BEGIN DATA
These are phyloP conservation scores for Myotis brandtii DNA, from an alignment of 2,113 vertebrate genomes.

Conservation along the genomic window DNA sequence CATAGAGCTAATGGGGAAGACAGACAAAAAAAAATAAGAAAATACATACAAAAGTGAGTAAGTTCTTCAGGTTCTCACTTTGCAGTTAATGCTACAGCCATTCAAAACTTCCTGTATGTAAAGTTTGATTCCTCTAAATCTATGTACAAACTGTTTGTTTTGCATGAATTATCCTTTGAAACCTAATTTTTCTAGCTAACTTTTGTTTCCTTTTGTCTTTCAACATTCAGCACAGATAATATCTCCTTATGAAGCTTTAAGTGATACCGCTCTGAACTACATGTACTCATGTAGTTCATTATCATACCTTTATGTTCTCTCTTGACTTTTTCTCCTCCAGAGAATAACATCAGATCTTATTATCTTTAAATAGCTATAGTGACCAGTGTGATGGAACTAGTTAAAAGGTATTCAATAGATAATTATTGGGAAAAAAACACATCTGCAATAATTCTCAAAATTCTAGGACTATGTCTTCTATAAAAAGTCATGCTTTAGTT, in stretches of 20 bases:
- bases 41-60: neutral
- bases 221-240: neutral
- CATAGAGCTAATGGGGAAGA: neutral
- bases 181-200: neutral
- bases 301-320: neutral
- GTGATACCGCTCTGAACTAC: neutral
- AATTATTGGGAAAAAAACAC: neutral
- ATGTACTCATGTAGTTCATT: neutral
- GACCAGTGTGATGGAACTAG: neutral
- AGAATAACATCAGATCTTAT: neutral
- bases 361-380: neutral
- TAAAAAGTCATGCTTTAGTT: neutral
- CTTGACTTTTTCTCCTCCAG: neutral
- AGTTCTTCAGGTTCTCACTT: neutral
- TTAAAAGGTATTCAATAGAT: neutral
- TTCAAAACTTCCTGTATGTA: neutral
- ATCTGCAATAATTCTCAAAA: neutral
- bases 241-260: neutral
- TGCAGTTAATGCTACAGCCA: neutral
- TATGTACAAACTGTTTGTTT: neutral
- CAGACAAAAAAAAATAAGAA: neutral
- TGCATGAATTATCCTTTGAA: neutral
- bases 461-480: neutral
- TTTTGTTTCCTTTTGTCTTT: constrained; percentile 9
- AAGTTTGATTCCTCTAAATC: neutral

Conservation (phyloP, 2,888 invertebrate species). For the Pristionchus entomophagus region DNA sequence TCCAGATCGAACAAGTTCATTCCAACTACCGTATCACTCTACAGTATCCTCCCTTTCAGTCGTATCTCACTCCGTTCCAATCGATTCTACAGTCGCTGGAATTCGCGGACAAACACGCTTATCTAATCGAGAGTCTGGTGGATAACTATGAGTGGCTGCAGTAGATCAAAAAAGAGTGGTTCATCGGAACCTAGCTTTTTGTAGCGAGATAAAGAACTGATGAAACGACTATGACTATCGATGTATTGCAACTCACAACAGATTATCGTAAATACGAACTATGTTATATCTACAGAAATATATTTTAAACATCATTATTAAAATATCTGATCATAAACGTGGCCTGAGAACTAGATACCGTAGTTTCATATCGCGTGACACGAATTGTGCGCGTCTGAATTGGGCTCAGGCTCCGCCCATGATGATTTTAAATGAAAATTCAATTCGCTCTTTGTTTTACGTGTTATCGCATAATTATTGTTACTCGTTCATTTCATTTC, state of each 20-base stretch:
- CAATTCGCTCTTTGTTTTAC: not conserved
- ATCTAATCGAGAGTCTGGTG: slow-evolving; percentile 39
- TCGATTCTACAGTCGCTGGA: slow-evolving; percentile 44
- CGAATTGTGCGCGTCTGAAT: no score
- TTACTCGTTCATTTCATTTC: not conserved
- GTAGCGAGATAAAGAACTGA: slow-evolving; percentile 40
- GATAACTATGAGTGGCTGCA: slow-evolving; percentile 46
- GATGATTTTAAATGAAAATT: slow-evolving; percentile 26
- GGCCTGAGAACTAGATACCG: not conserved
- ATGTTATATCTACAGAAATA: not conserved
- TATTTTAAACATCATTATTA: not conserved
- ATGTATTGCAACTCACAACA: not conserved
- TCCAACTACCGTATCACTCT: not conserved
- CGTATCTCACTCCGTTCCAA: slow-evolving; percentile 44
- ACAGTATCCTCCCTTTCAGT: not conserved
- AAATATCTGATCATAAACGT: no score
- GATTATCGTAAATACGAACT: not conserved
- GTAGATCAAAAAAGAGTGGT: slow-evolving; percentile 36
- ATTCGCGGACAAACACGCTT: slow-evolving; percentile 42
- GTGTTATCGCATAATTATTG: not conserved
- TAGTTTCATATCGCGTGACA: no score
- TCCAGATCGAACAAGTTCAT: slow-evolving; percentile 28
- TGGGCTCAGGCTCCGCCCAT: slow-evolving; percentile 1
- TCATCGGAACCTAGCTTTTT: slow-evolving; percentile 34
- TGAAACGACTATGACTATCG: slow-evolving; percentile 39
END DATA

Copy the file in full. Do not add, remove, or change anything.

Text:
These are phyloP conservation scores for Myotis brandtii DNA, from an alignment of 2,113 vertebrate genomes.

Conservation along the genomic window DNA sequence CATAGAGCTAATGGGGAAGACAGACAAAAAAAAATAAGAAAATACATACAAAAGTGAGTAAGTTCTTCAGGTTCTCACTTTGCAGTTAATGCTACAGCCATTCAAAACTTCCTGTATGTAAAGTTTGATTCCTCTAAATCTATGTACAAACTGTTTGTTTTGCATGAATTATCCTTTGAAACCTAATTTTTCTAGCTAACTTTTGTTTCCTTTTGTCTTTCAACATTCAGCACAGATAATATCTCCTTATGAAGCTTTAAGTGATACCGCTCTGAACTACATGTACTCATGTAGTTCATTATCATACCTTTATGTTCTCTCTTGACTTTTTCTCCTCCAGAGAATAACATCAGATCTTATTATCTTTAAATAGCTATAGTGACCAGTGTGATGGAACTAGTTAAAAGGTATTCAATAGATAATTATTGGGAAAAAAACACATCTGCAATAATTCTCAAAATTCTAGGACTATGTCTTCTATAAAAAGTCATGCTTTAGTT, in stretches of 20 bases:
- bases 41-60: neutral
- bases 221-240: neutral
- CATAGAGCTAATGGGGAAGA: neutral
- bases 181-200: neutral
- bases 301-320: neutral
- GTGATACCGCTCTGAACTAC: neutral
- AATTATTGGGAAAAAAACAC: neutral
- ATGTACTCATGTAGTTCATT: neutral
- GACCAGTGTGATGGAACTAG: neutral
- AGAATAACATCAGATCTTAT: neutral
- bases 361-380: neutral
- TAAAAAGTCATGCTTTAGTT: neutral
- CTTGACTTTTTCTCCTCCAG: neutral
- AGTTCTTCAGGTTCTCACTT: neutral
- TTAAAAGGTATTCAATAGAT: neutral
- TTCAAAACTTCCTGTATGTA: neutral
- ATCTGCAATAATTCTCAAAA: neutral
- bases 241-260: neutral
- TGCAGTTAATGCTACAGCCA: neutral
- TATGTACAAACTGTTTGTTT: neutral
- CAGACAAAAAAAAATAAGAA: neutral
- TGCATGAATTATCCTTTGAA: neutral
- bases 461-480: neutral
- TTTTGTTTCCTTTTGTCTTT: constrained; percentile 9
- AAGTTTGATTCCTCTAAATC: neutral

Conservation (phyloP, 2,888 invertebrate species). For the Pristionchus entomophagus region DNA sequence TCCAGATCGAACAAGTTCATTCCAACTACCGTATCACTCTACAGTATCCTCCCTTTCAGTCGTATCTCACTCCGTTCCAATCGATTCTACAGTCGCTGGAATTCGCGGACAAACACGCTTATCTAATCGAGAGTCTGGTGGATAACTATGAGTGGCTGCAGTAGATCAAAAAAGAGTGGTTCATCGGAACCTAGCTTTTTGTAGCGAGATAAAGAACTGATGAAACGACTATGACTATCGATGTATTGCAACTCACAACAGATTATCGTAAATACGAACTATGTTATATCTACAGAAATATATTTTAAACATCATTATTAAAATATCTGATCATAAACGTGGCCTGAGAACTAGATACCGTAGTTTCATATCGCGTGACACGAATTGTGCGCGTCTGAATTGGGCTCAGGCTCCGCCCATGATGATTTTAAATGAAAATTCAATTCGCTCTTTGTTTTACGTGTTATCGCATAATTATTGTTACTCGTTCATTTCATTTC, state of each 20-base stretch:
- CAATTCGCTCTTTGTTTTAC: not conserved
- ATCTAATCGAGAGTCTGGTG: slow-evolving; percentile 39
- TCGATTCTACAGTCGCTGGA: slow-evolving; percentile 44
- CGAATTGTGCGCGTCTGAAT: no score
- TTACTCGTTCATTTCATTTC: not conserved
- GTAGCGAGATAAAGAACTGA: slow-evolving; percentile 40
- GATAACTATGAGTGGCTGCA: slow-evolving; percentile 46
- GATGATTTTAAATGAAAATT: slow-evolving; percentile 26
- GGCCTGAGAACTAGATACCG: not conserved
- ATGTTATATCTACAGAAATA: not conserved
- TATTTTAAACATCATTATTA: not conserved
- ATGTATTGCAACTCACAACA: not conserved
- TCCAACTACCGTATCACTCT: not conserved
- CGTATCTCACTCCGTTCCAA: slow-evolving; percentile 44
- ACAGTATCCTCCCTTTCAGT: not conserved
- AAATATCTGATCATAAACGT: no score
- GATTATCGTAAATACGAACT: not conserved
- GTAGATCAAAAAAGAGTGGT: slow-evolving; percentile 36
- ATTCGCGGACAAACACGCTT: slow-evolving; percentile 42
- GTGTTATCGCATAATTATTG: not conserved
- TAGTTTCATATCGCGTGACA: no score
- TCCAGATCGAACAAGTTCAT: slow-evolving; percentile 28
- TGGGCTCAGGCTCCGCCCAT: slow-evolving; percentile 1
- TCATCGGAACCTAGCTTTTT: slow-evolving; percentile 34
- TGAAACGACTATGACTATCG: slow-evolving; percentile 39